Studying Red Knots in the Canadian Arctic 2007
Thursday, June 28, 2007
Snow and Ice first started appearing from the jet window about an hour north of Yellowknife, Northwest Territories. We were still an hour south of Cambridge Bay, Nunuvut, our final destination and where our expedition would begin. From our warm perch at 10,000 ft, we could first see a remnant patch of ice on the edge of one of the constellation of ponds and lakes that dot the tundra. Within minutes, the ice remnants turned to into the predominant feature of the landscape; the vast unbroken wilderness of tundra stretching thousands of miles to the north, east and west, dotted with frozen lakes and rivers. We could also see small strands of pure white snow, probably drifts in the lee of small hills.
Thus began our 9th expedition in the Canadian Arctic, our home for the next ten days while we search once again for red knots. For the last few weeks we have been anticipating the usual 35 to 45 degree weather with wind that can go from absolute silence to hurricane force in a few hours. Instead a strange heat-wave blanketed Cambridge Bay when we finally landed at the airport; it was a balmy 70 degrees. We enjoyed it but didn’t expect it to last for long. We only have a small team this year: Mandy Dey of the NJ Division of Fish and Wildlife, Mark Peck of the Royal Ontario Museum, Bruce Luebke of the US Fish and Wildlife Service and me, Larry Niles from Conserve Wildlife Foundation of NJ, form the returning core group. We will miss Humphrey Sitters of the International Wader Study Group, whose mother is ill, and hopefully recovering, and Nancy Donnelly who must begin her new career as principal of a Friend School in PA. We are glad to embrace Gerry and Gwen Binsfield into the team. Although new to our Arctic team they are not new to the Arctic. And it our pleasure to include Georgia Peck, Mark’s young daughter, who has accompanied us in our work in Florida and on the Delaware Bay since she was only five years old. Now she is an elderly twelve. Last but not least, for the first time on our expeditions we are accompanied by “the media” in the friendly form of wildlife cameraman Michael Male from Locustville, Virginia.
The organization of the expedition this year was in some ways easier, but in others harder than in the past. It was easier because we are not being flown into a remote site and left on our own for a few weeks; this time we will use ATVs direct out of Cambridge Bay. We hope to achieve two major goals. First, we want to create a new study site where we can continue our investigations into the status of the red knot, and the other arctic-breeding shorebirds that pass through the Delaware Bay every May, without the extraordinary cost and difficulty of charter flights to remote locations. We have every hope that we will be successful in finding knots around Cambridge Bay because our predictive mapping suggests it is good knot habitat; moreover birders have found knot nests here in the last few years. However, whether it proves to be a good study site will depend on the numbers of birds. In the early years, we were blessed at our study site on Southampton Island with substantial numbers of knots and other shorebirds nesting around our camp. Unfortunately the decline of knots seen in the Delaware Bay and South America was reflected in the numbers on Southampton Island. In the eight years of our fieldwork, the number of nesting pairs dropped from a high of fourteen pairs to only one in 2004. We hope to find greater numbers around Cambridge Bay.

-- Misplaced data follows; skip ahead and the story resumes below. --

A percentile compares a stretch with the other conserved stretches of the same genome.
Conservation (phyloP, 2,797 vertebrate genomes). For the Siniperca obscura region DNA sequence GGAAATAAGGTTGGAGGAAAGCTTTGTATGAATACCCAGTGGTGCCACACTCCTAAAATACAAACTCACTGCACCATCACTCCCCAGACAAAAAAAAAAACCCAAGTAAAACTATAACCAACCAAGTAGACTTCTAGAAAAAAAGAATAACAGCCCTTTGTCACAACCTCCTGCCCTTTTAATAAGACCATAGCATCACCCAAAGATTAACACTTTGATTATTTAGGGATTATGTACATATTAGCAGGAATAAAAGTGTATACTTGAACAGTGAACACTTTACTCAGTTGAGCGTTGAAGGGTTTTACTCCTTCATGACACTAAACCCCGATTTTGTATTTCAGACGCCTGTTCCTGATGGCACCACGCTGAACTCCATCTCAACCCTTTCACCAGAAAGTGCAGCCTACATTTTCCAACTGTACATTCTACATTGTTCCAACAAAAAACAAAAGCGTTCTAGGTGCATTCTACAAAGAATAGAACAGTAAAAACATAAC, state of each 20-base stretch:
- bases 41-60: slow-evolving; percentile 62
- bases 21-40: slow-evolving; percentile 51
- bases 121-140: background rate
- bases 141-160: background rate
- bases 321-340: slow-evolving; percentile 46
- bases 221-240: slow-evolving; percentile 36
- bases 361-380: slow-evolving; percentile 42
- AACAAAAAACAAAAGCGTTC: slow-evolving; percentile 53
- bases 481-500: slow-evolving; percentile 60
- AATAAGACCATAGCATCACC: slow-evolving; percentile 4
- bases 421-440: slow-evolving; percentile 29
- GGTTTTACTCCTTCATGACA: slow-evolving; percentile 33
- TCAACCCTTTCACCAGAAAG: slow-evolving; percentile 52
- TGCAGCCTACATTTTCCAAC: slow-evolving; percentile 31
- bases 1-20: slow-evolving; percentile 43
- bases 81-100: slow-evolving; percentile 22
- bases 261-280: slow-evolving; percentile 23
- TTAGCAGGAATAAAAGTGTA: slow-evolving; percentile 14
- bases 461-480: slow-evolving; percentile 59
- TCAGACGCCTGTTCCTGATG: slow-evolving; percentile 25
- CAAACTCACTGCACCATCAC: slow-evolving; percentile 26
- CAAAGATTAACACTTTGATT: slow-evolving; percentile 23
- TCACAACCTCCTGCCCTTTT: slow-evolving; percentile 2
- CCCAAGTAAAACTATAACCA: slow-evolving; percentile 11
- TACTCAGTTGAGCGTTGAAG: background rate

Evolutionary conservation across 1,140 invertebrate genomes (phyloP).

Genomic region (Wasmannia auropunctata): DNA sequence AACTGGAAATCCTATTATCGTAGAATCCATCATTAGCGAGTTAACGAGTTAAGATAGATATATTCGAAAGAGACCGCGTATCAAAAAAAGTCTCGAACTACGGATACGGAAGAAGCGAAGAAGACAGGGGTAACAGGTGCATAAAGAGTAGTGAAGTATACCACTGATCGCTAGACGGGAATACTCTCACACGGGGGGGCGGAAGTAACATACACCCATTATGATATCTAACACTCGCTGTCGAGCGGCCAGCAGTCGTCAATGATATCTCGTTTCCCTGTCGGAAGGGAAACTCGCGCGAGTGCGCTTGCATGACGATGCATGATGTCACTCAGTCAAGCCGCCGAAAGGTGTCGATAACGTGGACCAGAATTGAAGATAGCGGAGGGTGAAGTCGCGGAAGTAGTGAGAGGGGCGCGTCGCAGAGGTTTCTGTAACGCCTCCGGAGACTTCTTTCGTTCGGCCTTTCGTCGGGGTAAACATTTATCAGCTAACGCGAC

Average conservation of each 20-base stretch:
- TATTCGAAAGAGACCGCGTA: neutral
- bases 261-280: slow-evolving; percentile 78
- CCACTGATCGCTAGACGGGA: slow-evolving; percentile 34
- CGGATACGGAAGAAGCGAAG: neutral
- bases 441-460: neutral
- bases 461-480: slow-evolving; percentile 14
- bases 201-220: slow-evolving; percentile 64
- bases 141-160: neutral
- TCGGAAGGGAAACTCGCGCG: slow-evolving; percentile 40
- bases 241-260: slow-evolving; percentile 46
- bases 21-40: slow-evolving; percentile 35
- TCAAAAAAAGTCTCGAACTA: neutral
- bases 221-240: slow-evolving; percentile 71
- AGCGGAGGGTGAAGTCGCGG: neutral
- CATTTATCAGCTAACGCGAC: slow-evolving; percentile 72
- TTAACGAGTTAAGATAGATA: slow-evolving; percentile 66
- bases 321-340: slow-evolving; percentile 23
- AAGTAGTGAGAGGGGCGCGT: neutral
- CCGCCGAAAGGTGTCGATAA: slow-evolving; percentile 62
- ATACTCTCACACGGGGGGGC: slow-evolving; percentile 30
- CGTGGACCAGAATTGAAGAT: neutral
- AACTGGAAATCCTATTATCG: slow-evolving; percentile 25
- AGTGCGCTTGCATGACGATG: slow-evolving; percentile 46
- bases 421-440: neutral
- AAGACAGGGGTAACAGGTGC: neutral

Our second goal relates to the predictive mapping. Rick Lathrop and John Bognar, of the Grant F. Walton Center for Remote Sensing and Spatial Analysis at Rutgers University, together with Mandy Dey and I have developed a new GIS map that predicts the breeding habitat of the red knot. Hopefully this will prove to be an improvement on the previous version but the only way to tell is to test it by looking for knots in the places they are predicted to occur.
While we are at Cambridge Bay, we will conduct point counts according to a protocol we developed on Southampton and King William which depends on hearing singing birds as well as seeing them. In this way we can test the effectiveness of the map to predict habitat. But before we could begin our fieldwork, we had to meet with the local conservation authorities. Mark had already spoken to staff with the Nunavut Department of the Environment, a provincial agency comparable to the NJ Wildlife Management Division in the NJ Department of Environmental Protection. However, soon after we landed we had the good fortune to meet with Conservation Officer Rob Harmer and got more details on restrictions to our field work and advice on how to navigate the agencies permitting requirements in the future. Just like the state wildlife conservation agencies concerned with the Delaware Bay, the Nunavut Government in Cambridge takes great care to ensure that the study of wildlife does not cause damage. As employees of US federal and state wildlife agencies, we appreciate Nunavut’s devotion to protecting the integrity of this area. This year the Canadian Wildlife Service recommended the listing of the red knot as an endangered species. Our work contributed to that decision. In the same way we hope our work on Victoria Island will contribute to the protection of critical red knot habitat. It is the ultimate goal of our expedition to provide valuable new data to assist the Nunavut Department of the Environment in the protection of this beautiful and wild land.